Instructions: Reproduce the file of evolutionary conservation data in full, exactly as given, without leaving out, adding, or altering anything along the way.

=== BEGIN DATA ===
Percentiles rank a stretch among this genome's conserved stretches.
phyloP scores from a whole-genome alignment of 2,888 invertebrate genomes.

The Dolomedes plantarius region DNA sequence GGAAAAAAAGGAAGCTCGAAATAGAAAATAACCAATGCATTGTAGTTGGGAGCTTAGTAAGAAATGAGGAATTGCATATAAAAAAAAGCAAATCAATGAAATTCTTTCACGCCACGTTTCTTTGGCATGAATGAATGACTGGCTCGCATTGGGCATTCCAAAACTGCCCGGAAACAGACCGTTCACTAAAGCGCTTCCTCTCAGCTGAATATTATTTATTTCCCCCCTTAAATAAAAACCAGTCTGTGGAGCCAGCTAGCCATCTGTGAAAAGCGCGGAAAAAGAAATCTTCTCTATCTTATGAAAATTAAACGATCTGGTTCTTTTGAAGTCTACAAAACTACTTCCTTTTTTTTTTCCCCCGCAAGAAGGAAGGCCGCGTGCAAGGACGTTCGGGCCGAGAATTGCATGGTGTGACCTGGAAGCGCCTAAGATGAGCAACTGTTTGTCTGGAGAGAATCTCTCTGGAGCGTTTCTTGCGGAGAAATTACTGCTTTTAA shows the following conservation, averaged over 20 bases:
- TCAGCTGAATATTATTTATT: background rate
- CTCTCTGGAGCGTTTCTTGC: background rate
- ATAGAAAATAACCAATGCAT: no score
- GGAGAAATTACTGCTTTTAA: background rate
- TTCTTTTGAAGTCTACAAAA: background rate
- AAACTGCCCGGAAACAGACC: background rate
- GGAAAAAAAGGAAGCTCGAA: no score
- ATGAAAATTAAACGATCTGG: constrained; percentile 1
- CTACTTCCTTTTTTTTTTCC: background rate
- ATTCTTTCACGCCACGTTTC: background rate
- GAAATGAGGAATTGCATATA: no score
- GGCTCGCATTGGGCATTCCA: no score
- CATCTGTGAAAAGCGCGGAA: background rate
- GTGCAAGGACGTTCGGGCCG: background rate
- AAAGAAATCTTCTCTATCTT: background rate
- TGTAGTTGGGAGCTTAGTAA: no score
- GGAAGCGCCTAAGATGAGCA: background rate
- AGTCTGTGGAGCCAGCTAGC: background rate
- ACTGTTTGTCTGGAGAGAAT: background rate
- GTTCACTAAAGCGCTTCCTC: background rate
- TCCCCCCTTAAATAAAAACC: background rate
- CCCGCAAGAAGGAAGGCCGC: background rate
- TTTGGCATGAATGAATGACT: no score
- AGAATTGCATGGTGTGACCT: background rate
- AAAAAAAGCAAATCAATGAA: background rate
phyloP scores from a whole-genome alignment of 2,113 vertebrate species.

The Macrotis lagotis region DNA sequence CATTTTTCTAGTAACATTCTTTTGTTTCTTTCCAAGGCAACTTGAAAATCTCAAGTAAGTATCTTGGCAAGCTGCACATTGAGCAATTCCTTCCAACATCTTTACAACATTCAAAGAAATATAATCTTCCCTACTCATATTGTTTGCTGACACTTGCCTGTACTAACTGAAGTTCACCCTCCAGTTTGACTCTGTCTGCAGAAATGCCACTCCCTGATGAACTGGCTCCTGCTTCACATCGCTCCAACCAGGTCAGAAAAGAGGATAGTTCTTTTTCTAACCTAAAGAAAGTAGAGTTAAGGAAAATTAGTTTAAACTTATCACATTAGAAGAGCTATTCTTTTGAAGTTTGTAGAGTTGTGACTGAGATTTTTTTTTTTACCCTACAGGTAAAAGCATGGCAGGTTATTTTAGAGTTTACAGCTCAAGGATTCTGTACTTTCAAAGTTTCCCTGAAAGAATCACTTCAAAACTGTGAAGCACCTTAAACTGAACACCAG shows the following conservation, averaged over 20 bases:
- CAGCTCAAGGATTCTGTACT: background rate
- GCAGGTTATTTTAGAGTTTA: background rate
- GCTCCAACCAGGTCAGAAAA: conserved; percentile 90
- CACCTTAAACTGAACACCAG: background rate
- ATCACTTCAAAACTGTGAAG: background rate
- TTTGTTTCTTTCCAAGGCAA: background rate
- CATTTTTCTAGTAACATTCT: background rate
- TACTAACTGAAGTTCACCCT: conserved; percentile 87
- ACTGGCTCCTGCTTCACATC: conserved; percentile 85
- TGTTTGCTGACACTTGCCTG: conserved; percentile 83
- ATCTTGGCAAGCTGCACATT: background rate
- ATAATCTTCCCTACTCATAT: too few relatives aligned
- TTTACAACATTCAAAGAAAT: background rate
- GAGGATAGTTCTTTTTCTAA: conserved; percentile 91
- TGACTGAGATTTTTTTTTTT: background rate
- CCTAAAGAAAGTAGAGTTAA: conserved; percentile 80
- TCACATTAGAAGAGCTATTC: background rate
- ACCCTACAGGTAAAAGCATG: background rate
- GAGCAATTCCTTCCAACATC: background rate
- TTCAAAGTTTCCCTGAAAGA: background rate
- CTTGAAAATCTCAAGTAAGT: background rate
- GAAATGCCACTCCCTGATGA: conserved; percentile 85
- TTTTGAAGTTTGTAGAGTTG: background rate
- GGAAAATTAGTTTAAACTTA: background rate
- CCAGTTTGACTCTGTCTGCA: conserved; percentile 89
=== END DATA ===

Percentiles rank a stretch among this genome's conserved stretches.
phyloP scores from a whole-genome alignment of 2,888 invertebrate genomes.

The Dolomedes plantarius region DNA sequence GGAAAAAAAGGAAGCTCGAAATAGAAAATAACCAATGCATTGTAGTTGGGAGCTTAGTAAGAAATGAGGAATTGCATATAAAAAAAAGCAAATCAATGAAATTCTTTCACGCCACGTTTCTTTGGCATGAATGAATGACTGGCTCGCATTGGGCATTCCAAAACTGCCCGGAAACAGACCGTTCACTAAAGCGCTTCCTCTCAGCTGAATATTATTTATTTCCCCCCTTAAATAAAAACCAGTCTGTGGAGCCAGCTAGCCATCTGTGAAAAGCGCGGAAAAAGAAATCTTCTCTATCTTATGAAAATTAAACGATCTGGTTCTTTTGAAGTCTACAAAACTACTTCCTTTTTTTTTTCCCCCGCAAGAAGGAAGGCCGCGTGCAAGGACGTTCGGGCCGAGAATTGCATGGTGTGACCTGGAAGCGCCTAAGATGAGCAACTGTTTGTCTGGAGAGAATCTCTCTGGAGCGTTTCTTGCGGAGAAATTACTGCTTTTAA shows the following conservation, averaged over 20 bases:
- TCAGCTGAATATTATTTATT: background rate
- CTCTCTGGAGCGTTTCTTGC: background rate
- ATAGAAAATAACCAATGCAT: no score
- GGAGAAATTACTGCTTTTAA: background rate
- TTCTTTTGAAGTCTACAAAA: background rate
- AAACTGCCCGGAAACAGACC: background rate
- GGAAAAAAAGGAAGCTCGAA: no score
- ATGAAAATTAAACGATCTGG: constrained; percentile 1
- CTACTTCCTTTTTTTTTTCC: background rate
- ATTCTTTCACGCCACGTTTC: background rate
- GAAATGAGGAATTGCATATA: no score
- GGCTCGCATTGGGCATTCCA: no score
- CATCTGTGAAAAGCGCGGAA: background rate
- GTGCAAGGACGTTCGGGCCG: background rate
- AAAGAAATCTTCTCTATCTT: background rate
- TGTAGTTGGGAGCTTAGTAA: no score
- GGAAGCGCCTAAGATGAGCA: background rate
- AGTCTGTGGAGCCAGCTAGC: background rate
- ACTGTTTGTCTGGAGAGAAT: background rate
- GTTCACTAAAGCGCTTCCTC: background rate
- TCCCCCCTTAAATAAAAACC: background rate
- CCCGCAAGAAGGAAGGCCGC: background rate
- TTTGGCATGAATGAATGACT: no score
- AGAATTGCATGGTGTGACCT: background rate
- AAAAAAAGCAAATCAATGAA: background rate
phyloP scores from a whole-genome alignment of 2,113 vertebrate species.

The Macrotis lagotis region DNA sequence CATTTTTCTAGTAACATTCTTTTGTTTCTTTCCAAGGCAACTTGAAAATCTCAAGTAAGTATCTTGGCAAGCTGCACATTGAGCAATTCCTTCCAACATCTTTACAACATTCAAAGAAATATAATCTTCCCTACTCATATTGTTTGCTGACACTTGCCTGTACTAACTGAAGTTCACCCTCCAGTTTGACTCTGTCTGCAGAAATGCCACTCCCTGATGAACTGGCTCCTGCTTCACATCGCTCCAACCAGGTCAGAAAAGAGGATAGTTCTTTTTCTAACCTAAAGAAAGTAGAGTTAAGGAAAATTAGTTTAAACTTATCACATTAGAAGAGCTATTCTTTTGAAGTTTGTAGAGTTGTGACTGAGATTTTTTTTTTTACCCTACAGGTAAAAGCATGGCAGGTTATTTTAGAGTTTACAGCTCAAGGATTCTGTACTTTCAAAGTTTCCCTGAAAGAATCACTTCAAAACTGTGAAGCACCTTAAACTGAACACCAG shows the following conservation, averaged over 20 bases:
- CAGCTCAAGGATTCTGTACT: background rate
- GCAGGTTATTTTAGAGTTTA: background rate
- GCTCCAACCAGGTCAGAAAA: conserved; percentile 90
- CACCTTAAACTGAACACCAG: background rate
- ATCACTTCAAAACTGTGAAG: background rate
- TTTGTTTCTTTCCAAGGCAA: background rate
- CATTTTTCTAGTAACATTCT: background rate
- TACTAACTGAAGTTCACCCT: conserved; percentile 87
- ACTGGCTCCTGCTTCACATC: conserved; percentile 85
- TGTTTGCTGACACTTGCCTG: conserved; percentile 83
- ATCTTGGCAAGCTGCACATT: background rate
- ATAATCTTCCCTACTCATAT: too few relatives aligned
- TTTACAACATTCAAAGAAAT: background rate
- GAGGATAGTTCTTTTTCTAA: conserved; percentile 91
- TGACTGAGATTTTTTTTTTT: background rate
- CCTAAAGAAAGTAGAGTTAA: conserved; percentile 80
- TCACATTAGAAGAGCTATTC: background rate
- ACCCTACAGGTAAAAGCATG: background rate
- GAGCAATTCCTTCCAACATC: background rate
- TTCAAAGTTTCCCTGAAAGA: background rate
- CTTGAAAATCTCAAGTAAGT: background rate
- GAAATGCCACTCCCTGATGA: conserved; percentile 85
- TTTTGAAGTTTGTAGAGTTG: background rate
- GGAAAATTAGTTTAAACTTA: background rate
- CCAGTTTGACTCTGTCTGCA: conserved; percentile 89